Today’s post from Ian Ropke is a continuation of yesterday’s post on Nihonga…
The classic Japanese artist’s best friend
For well over one hundred years, Saiun-do has been supplying artists with quality Nihonga pigments and brushes. The business has an illustrious history. The famous painter Tomioka Tessai (1836-1924), just one of Saiundo’s illustrious clients, recommended the auspicious name Saiun-do [Spectrum Cloud Hall] in 1890. The kanban [shop sign] that hangs in the office was painted by Tessai himself.
At first glance, Saiun-do appears to be a traditional Chinese medicine [kampo] shop, with shelves lined with jars and vials and cases of exotic-looking colored powders. These prized ingredients and how they are mixed can transform white or wooden boards into prized art treasures, and for that reason the color recipes are often closely-guarded secret formulas.
Since the beginning, Saiundo has been a favorite destination for many of Japan’s major Nihonga and Sumie (ink paintings) artists. The owners know pretty much everything there is know and they have every single ingredient and accessory that traditional Japanese art requires. Not surprisingly, many artists from abroad also stop in to pick up brushes and pigments. However, if you don’t speak Japanese, you should bring an interpreter to help you out. This is not a shop that you can easily stroll around in and browse: most things are hidden in intricate drawers. Fortunately, most serious artists know exactly what they are looking for.
Nihonga (literally “Japan picture”) is the name given to a style of painting in which combinations of materials, mainly mineral and vegetable matter, are ground into colors and applied to a surface. Contemporary Nihonga, which can be seen in Kyoto’s many art galleries, tends to focus on animals, landscapes, and botanical subjects, but in past eras noblemen and women, and Buddhas were popular subjects. The oldest Japanese paintings of any sophistication — frescoes on the walls of the 7th century Takamatsu-zuka tomb in Nara — fall within the scope of Nihonga, as do centuries of scrolls, painted fans, sliding and standing screens, and works on paper, plaster, and bare wood. However, this most quintessential of Japanese arts is generally under-appreciated by foreigners. Art students swarm to Florence in their thousands to learn how to recreate and appreciate medieval Italian paintings and frescoes; it is odd that more attention isn’t given to this Japanese version of the fresco, for that is what Nihonga should properly be compared to.
Trade with China during the Edo period brought precious stones from the mainland — stones the Chinese had been using since time immemorial for paints, but which were unknown in Japan. And with the opening to the West in the Meiji period came the science of chemistry, which opened up great horizons for art. The great painter and printmaker, Hokusai, was at the forefront of the wave of painters using chemical paints. Before his time, indigo was about the richest color available, so you can imagine the impact of his vivid splashes of red and gold and green. The Western influence also brought new names, such as ultramarine and eroka, which was the way the Japanese heard “yellow-ochre”.
Some paints are made from stone or soil, and others are made from vegetables and plants, as well as animal matter, such as ground insects. Some are even made from pearls. White, which used to always be made from fine Chinese soil, is more often made from ground marble now. The best whites are made from sea shells.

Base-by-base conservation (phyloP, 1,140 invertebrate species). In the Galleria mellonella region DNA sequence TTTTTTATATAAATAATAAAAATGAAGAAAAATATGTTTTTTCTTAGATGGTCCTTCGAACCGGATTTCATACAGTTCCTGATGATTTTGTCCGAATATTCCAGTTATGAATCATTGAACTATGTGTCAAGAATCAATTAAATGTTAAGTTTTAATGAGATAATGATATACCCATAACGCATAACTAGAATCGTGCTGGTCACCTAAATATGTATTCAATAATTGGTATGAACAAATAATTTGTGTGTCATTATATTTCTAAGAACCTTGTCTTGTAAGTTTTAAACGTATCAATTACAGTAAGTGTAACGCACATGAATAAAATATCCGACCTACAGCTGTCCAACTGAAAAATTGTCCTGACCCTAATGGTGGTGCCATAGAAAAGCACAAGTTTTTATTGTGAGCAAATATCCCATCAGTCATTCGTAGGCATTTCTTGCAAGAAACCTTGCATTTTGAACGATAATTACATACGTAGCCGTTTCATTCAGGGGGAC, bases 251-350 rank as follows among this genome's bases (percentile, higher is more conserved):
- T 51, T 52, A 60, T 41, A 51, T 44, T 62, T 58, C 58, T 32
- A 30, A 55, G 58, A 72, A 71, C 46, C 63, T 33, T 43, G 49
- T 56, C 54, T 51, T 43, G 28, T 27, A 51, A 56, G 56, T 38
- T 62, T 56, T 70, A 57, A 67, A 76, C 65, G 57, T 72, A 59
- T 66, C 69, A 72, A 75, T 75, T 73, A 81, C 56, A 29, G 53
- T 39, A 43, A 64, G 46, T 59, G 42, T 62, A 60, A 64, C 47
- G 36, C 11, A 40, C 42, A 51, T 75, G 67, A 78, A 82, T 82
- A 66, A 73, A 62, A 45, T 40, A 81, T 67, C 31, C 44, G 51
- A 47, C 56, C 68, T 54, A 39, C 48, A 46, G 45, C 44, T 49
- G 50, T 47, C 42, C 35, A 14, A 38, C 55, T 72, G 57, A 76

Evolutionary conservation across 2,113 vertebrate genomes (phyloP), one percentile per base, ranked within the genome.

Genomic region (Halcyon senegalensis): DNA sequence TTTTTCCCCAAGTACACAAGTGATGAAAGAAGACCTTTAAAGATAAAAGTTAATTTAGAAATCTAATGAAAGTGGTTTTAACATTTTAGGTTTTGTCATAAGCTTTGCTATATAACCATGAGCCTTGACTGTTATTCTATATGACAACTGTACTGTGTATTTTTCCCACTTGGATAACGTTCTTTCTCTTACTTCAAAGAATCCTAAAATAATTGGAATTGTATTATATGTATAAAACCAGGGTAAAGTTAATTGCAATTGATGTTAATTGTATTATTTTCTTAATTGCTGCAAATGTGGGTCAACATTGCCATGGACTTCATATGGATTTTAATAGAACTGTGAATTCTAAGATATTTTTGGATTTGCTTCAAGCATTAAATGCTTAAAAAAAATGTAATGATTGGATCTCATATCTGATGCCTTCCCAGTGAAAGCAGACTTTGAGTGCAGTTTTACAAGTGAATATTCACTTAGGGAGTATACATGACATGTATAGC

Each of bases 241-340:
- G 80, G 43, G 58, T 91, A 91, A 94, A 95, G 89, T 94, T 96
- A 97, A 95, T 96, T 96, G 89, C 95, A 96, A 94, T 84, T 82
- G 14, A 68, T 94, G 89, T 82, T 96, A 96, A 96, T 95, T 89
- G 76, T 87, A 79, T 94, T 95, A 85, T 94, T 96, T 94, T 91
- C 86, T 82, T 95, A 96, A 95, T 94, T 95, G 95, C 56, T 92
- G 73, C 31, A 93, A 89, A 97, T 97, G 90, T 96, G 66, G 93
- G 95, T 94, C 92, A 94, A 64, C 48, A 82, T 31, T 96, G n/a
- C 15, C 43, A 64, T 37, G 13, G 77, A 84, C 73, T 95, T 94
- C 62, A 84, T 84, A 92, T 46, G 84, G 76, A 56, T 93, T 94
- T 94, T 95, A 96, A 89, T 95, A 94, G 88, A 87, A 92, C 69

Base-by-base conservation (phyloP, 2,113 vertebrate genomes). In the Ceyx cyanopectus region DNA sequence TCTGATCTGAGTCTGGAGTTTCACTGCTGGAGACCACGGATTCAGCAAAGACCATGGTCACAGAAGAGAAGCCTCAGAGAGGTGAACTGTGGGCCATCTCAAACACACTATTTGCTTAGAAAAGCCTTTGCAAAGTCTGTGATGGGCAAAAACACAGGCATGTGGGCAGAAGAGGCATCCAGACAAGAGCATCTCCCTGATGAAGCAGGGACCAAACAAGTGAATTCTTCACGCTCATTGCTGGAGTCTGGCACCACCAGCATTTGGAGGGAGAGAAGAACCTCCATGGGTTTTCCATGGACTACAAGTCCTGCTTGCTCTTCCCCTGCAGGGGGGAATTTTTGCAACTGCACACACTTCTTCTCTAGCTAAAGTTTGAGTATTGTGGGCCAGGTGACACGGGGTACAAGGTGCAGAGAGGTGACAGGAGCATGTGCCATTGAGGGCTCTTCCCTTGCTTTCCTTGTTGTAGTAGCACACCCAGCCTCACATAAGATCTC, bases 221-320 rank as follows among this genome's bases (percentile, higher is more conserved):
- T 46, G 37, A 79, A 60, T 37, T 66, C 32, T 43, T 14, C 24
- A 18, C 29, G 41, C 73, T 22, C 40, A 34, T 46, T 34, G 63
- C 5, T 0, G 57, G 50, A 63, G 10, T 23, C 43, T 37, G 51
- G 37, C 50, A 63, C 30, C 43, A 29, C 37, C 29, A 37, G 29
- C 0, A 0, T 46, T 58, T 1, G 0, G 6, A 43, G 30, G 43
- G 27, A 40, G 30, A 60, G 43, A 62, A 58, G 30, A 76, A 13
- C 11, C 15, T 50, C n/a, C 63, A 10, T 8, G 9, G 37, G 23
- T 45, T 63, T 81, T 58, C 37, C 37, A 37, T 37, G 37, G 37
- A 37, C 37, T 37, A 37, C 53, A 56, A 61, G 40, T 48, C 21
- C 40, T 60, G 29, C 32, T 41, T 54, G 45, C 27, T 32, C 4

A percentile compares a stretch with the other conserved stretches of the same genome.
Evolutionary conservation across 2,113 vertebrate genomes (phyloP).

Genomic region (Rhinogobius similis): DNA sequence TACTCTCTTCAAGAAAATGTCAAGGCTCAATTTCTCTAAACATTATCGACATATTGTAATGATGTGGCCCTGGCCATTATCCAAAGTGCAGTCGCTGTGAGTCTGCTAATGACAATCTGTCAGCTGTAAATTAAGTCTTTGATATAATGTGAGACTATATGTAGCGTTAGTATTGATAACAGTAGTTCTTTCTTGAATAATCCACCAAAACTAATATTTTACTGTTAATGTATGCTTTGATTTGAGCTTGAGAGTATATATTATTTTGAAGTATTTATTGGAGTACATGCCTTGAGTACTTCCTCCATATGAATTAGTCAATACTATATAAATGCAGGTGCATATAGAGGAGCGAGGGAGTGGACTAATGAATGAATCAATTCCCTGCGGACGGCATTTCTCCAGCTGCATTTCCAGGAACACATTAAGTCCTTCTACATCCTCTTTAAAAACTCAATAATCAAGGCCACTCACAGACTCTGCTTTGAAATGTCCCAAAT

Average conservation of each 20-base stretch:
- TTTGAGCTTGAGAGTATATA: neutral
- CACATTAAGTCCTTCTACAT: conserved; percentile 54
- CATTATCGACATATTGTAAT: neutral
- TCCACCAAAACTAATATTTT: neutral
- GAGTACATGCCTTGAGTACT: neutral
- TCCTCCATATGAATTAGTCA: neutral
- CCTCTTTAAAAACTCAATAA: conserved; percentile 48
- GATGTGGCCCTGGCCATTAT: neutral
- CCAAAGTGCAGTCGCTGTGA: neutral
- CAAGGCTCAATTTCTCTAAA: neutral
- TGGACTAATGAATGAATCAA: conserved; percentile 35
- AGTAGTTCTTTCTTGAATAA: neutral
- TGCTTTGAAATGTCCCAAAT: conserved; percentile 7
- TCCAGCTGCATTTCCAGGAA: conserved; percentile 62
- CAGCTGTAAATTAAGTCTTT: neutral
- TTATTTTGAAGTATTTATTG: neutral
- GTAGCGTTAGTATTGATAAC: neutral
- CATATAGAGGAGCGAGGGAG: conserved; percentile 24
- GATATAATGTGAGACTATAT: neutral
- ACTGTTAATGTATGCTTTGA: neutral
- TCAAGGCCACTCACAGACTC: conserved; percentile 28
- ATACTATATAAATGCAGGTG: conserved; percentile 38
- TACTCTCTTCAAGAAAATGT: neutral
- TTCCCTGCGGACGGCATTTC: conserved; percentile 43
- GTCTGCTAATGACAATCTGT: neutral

Traditionally, the most luxurious of the colors included gold and the green rokusho, made of malachite, and blue “peacock color” [azurite] imported from Brazil. These colors are further enhanced by exposure to sun and rain — they take on a patina from nature and ‘grow’ into each other, and into the picture.
Although Nihonga has a long tradition, many artists are very open to change and new ideas, and that goes for art suppliers as well. Suppliers like Saiun-do have great respect for the techniques and superlative materials of the past, but also look for new materials.
Just as important as the pigments are the brushes artists use, and Saiun-do stocks nothing but the very best.
An old Japanese saying states “Kobo fude o erabazu“, meaning that Kobo Daishi, the eighth century priest known for the excellence of his calligraphy, wasn’t particular about what brush he used. This must undoubtedly have saved the great calligrapher a lot of time and trouble, as the baffling variety of brushes, or fude, available here makes selection rather difficult.
Today, less than twenty craftspeople living and working in or around Kyoto make brushes full-time. Hair from such exotic animals as Japanese and Chinese raccoons, Japanese and Chinese weasels, Chinese sheep, horses, and Vietnamese deer are used. Among the more exotic materials used for brushes are hairs from cats, monkeys, ermine, and lions. The tips of rice plants are sometimes also used to make disposable calligraphy brushes.
To see more and learn more have a look in the window at Saiun-do. You will find the owners to be very friendly and very helpful with all your needs (especially if you are an artist). Located on the south side of Ane-koji, east of Fuyacho, one and half blocks west of Teramachi… Here is a map.
Full text by Ian Ropke. Pictures by Michael Lambe. Ian Ropke is the author of the Historical Dictionary of Osaka and Kyoto, editor of Kyoto Visitors Guide, and director of Your Japan Private Tours. You can read his previous articles for Deep Kyoto here.